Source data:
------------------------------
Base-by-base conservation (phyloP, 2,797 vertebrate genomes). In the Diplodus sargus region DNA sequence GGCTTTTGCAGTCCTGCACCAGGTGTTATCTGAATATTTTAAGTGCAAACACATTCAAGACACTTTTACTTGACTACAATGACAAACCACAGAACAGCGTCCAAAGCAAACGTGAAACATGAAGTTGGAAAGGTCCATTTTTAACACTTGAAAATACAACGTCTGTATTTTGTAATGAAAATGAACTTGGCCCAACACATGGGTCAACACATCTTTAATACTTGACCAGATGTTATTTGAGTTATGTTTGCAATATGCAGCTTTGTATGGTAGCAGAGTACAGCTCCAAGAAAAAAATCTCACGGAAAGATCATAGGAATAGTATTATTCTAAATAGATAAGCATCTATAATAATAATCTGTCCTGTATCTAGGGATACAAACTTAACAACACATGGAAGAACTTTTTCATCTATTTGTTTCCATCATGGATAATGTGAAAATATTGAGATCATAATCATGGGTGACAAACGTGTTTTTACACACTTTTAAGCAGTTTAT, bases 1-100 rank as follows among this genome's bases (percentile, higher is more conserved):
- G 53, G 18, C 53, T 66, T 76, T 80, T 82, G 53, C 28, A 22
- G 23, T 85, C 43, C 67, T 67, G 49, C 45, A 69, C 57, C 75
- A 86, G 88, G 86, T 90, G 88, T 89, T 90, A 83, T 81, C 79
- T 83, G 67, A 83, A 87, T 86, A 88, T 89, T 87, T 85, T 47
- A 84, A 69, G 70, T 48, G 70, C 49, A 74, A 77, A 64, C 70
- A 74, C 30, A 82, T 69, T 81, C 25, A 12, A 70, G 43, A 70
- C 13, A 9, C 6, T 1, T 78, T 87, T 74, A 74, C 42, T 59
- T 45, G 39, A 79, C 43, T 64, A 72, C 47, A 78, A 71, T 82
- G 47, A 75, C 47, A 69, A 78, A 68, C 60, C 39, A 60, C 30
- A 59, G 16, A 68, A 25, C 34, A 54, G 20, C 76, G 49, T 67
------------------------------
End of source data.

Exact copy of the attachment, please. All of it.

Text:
Base-by-base conservation (phyloP, 2,797 vertebrate genomes). In the Diplodus sargus region DNA sequence GGCTTTTGCAGTCCTGCACCAGGTGTTATCTGAATATTTTAAGTGCAAACACATTCAAGACACTTTTACTTGACTACAATGACAAACCACAGAACAGCGTCCAAAGCAAACGTGAAACATGAAGTTGGAAAGGTCCATTTTTAACACTTGAAAATACAACGTCTGTATTTTGTAATGAAAATGAACTTGGCCCAACACATGGGTCAACACATCTTTAATACTTGACCAGATGTTATTTGAGTTATGTTTGCAATATGCAGCTTTGTATGGTAGCAGAGTACAGCTCCAAGAAAAAAATCTCACGGAAAGATCATAGGAATAGTATTATTCTAAATAGATAAGCATCTATAATAATAATCTGTCCTGTATCTAGGGATACAAACTTAACAACACATGGAAGAACTTTTTCATCTATTTGTTTCCATCATGGATAATGTGAAAATATTGAGATCATAATCATGGGTGACAAACGTGTTTTTACACACTTTTAAGCAGTTTAT, bases 1-100 rank as follows among this genome's bases (percentile, higher is more conserved):
- G 53, G 18, C 53, T 66, T 76, T 80, T 82, G 53, C 28, A 22
- G 23, T 85, C 43, C 67, T 67, G 49, C 45, A 69, C 57, C 75
- A 86, G 88, G 86, T 90, G 88, T 89, T 90, A 83, T 81, C 79
- T 83, G 67, A 83, A 87, T 86, A 88, T 89, T 87, T 85, T 47
- A 84, A 69, G 70, T 48, G 70, C 49, A 74, A 77, A 64, C 70
- A 74, C 30, A 82, T 69, T 81, C 25, A 12, A 70, G 43, A 70
- C 13, A 9, C 6, T 1, T 78, T 87, T 74, A 74, C 42, T 59
- T 45, G 39, A 79, C 43, T 64, A 72, C 47, A 78, A 71, T 82
- G 47, A 75, C 47, A 69, A 78, A 68, C 60, C 39, A 60, C 30
- A 59, G 16, A 68, A 25, C 34, A 54, G 20, C 76, G 49, T 67